What Were US Legislators Doing Paying an Illegal Visit to Nagorno-Karabakh?
BY NEIL RICHARDS
Early this past fall, three members of the US House of Representatives made a quick visit to a post-Soviet separatist territory of Nagorno-Karabakh.
You may have never heard of it. It is occupied by Armenia with Russia’s backing. And while it is not recognized by any nation in the world, including Armenia, it has, quite naturally developed, relations with other Russia-occupied regions like Abkhazia, South Ossetia, Transnistria and Crimea. Of course, all these territories are taken from pro-Western emerging nations in order to pressure them back into Russia’s orbit.
Nagorno-Karabakh, the breakaway province of Azerbaijan which has been stuck in limbo — a so-called frozen conflict — since just after the collapse of the Soviet Union. The three American lawmakers, Frank Pallone (D-New Jersey), David Valadao (R-CA), and Tulsi Gabbard (D-Hawaii), were on a “fact-finding” trip to Armenia when they decided to take a side trip to Khankendi/Stepanakert, the territory’s self-declared capital. They have since been declared personnae non gratae by Azeri authorities.
Officially, the US and other members of the United Nations recognize Nagorno-Karabakh to be part of Azerbaijan. Over the years since the enclave’s secession and a subsequent war with Baku, an array of international organizations, including NATO, the Parliamentary Assembly of the Council of Europe, and the UN itself have condemned the province’s leadership and the violence generated by its paramilitary forces. In April this year, that violence erupted again, despite a ceasefire negotiated under mediation by the OSCE Minsk Group, which includes the US, Russia and France. The lawmakers’ visit was described by an Azerbaijani foreign ministry spokesman as a “provocation aimed at undermining” the Minsk Group process.
It is noteworthy here that Pallone, Valadao and Gabbard are all members of the U.S. Congressional Armenian Caucus, a Capitol Hill group which gives voice to the wishes of the Armenian National Committee of America (ANCA), one of the most influential ethnic lobbies in the US.
“One of the goals of our work is to contribute to the activity of the OSCE Minsk Group, and we believe that the people of Artsakh should have the right to self-determination and have security mechanisms,” Rep. Pallone was quoted as telling a local news agency.
The “right of self-determination” is a phrase taken from ANCA’s own press materials. Employing comparisons with America’s own independence from Britain, ANCA spokesmen frequently call on US policy-makers to support Nagorno-Karabakh’s occupation. “…Nagorno Karabakh’s independence, like our own, represents the victory of democratic self-determination over foreign tyranny and aggression. We rightfully celebrate and support this great triumph of the human spirit,” Executive Director Aram Hamparian said in 2014. Ironically, one of America’s most consequential leaders, President Abraham Lincoln, would have strongly disagreed as he himself led a bloody war against secessionist movement in the South. Similarly, European leaders and those in the post-Soviet space are increasingly concerned that the abuse of “self-determination” rhetoric leads to conflicts, displacement and loss of civilians lives.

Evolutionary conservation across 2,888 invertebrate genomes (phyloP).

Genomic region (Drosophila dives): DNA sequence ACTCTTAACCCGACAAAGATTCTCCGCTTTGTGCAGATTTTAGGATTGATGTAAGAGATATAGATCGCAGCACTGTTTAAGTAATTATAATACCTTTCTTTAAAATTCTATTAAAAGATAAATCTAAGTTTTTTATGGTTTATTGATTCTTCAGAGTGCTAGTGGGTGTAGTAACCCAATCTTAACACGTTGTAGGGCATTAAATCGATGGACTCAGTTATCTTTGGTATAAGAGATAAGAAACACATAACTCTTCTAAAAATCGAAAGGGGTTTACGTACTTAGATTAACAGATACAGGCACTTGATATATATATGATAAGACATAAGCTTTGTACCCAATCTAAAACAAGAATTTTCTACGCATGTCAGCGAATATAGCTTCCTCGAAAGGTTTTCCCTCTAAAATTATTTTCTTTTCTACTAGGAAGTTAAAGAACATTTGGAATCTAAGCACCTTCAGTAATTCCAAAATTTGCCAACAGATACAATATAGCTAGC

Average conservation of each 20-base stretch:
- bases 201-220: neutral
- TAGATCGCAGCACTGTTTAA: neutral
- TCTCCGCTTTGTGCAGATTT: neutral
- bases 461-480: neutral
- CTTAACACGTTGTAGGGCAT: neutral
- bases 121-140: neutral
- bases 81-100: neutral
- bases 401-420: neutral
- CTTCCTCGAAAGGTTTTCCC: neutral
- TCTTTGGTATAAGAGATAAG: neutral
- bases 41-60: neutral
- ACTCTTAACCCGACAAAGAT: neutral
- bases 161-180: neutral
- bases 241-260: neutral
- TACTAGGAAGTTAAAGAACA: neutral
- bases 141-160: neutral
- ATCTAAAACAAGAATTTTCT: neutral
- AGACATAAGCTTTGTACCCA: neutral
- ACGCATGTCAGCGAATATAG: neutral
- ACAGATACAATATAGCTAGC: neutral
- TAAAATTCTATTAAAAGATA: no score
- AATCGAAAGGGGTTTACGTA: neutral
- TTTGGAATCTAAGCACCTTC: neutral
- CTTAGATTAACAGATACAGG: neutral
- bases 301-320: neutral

But independence is not what Nagorno-Karabakh’s secessionist leadership actually wants. They want to be part of Armenia. And the Republic of Armenia is a Russian dependency, its military supplied and trained by Russia and its economy heavily reliant on Russian funding.
Think about it. Is Nagorno-Karabakh — any more than Abkhazia, South Ossetia and Transnistria, or, more recently, the breakaway Ukrainian provinces of Donetsk and Lugansk — really choosing “self-determination over foreign tyranny”? Or are all these frozen conflicts a direct consequence of Russian efforts to restore its old empire?
And yet, astonishingly, three American legislators decided to offend Azerbaijan, a US military ally and vital trans-shipment point for troops and materiel for US operations in Afghanistan, for a bit of casual sight-seeing at the behest of Russian ally Armenia.